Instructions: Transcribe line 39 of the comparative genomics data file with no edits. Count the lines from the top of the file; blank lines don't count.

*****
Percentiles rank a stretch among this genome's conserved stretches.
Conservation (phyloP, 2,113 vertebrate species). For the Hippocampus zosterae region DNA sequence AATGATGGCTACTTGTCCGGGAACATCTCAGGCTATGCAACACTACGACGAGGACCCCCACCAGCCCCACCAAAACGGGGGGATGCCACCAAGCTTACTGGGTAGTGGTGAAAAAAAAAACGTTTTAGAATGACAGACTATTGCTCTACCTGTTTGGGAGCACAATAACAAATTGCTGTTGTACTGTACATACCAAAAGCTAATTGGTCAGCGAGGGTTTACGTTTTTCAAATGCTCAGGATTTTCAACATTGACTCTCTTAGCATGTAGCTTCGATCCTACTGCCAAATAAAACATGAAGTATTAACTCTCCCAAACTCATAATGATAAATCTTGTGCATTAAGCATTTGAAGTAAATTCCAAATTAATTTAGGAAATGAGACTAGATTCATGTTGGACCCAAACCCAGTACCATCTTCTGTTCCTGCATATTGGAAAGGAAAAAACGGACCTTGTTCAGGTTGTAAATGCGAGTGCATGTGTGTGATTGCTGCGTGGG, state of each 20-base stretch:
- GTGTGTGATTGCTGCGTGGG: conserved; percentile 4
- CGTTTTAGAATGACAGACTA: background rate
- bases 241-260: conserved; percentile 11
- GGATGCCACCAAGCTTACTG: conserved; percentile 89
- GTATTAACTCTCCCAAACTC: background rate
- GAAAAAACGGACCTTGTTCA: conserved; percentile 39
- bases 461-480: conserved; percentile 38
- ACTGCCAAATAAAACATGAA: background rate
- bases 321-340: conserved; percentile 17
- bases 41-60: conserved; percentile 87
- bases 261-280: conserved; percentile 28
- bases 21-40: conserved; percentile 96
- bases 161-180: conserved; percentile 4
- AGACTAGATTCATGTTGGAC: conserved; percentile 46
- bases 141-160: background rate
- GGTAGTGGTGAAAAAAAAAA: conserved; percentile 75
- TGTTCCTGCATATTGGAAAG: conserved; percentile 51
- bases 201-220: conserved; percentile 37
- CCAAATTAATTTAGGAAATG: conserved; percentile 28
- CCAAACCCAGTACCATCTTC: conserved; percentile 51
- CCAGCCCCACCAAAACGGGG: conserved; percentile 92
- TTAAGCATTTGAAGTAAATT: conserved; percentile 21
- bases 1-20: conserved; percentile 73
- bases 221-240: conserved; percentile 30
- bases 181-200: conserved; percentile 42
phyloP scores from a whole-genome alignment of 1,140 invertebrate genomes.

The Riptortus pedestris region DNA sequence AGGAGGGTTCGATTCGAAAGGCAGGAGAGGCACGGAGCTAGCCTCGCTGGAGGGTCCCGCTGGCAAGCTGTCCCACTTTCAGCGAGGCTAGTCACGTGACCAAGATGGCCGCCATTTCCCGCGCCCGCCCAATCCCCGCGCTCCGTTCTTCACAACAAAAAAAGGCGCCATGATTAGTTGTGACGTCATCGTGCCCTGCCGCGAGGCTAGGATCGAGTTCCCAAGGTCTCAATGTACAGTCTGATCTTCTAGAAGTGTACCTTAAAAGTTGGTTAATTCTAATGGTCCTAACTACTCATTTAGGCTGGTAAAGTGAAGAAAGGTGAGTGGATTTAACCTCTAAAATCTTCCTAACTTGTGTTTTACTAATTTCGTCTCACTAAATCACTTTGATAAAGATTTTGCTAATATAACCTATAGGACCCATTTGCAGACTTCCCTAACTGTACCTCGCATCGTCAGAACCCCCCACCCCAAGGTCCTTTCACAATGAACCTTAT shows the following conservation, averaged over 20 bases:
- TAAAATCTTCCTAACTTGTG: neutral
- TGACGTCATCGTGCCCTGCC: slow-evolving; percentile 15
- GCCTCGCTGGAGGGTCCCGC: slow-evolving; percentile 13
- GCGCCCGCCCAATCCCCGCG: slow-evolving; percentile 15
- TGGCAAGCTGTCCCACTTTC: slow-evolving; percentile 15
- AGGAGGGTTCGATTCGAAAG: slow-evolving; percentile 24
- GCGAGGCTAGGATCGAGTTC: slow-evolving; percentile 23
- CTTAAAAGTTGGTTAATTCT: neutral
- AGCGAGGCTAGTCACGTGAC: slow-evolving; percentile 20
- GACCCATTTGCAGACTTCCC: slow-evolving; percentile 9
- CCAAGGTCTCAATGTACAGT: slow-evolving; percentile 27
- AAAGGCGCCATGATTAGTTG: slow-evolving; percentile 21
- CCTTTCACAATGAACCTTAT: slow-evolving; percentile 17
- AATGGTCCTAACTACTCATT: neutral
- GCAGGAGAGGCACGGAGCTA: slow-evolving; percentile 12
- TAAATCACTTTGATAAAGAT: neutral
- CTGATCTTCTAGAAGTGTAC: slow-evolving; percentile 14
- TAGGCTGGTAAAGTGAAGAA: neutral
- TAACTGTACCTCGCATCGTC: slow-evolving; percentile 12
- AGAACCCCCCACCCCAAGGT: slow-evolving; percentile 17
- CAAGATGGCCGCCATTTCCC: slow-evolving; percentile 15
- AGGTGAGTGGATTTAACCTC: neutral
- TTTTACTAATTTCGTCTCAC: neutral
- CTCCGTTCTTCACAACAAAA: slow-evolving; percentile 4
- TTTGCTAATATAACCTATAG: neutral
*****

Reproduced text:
- GACCCATTTGCAGACTTCCC: slow-evolving; percentile 9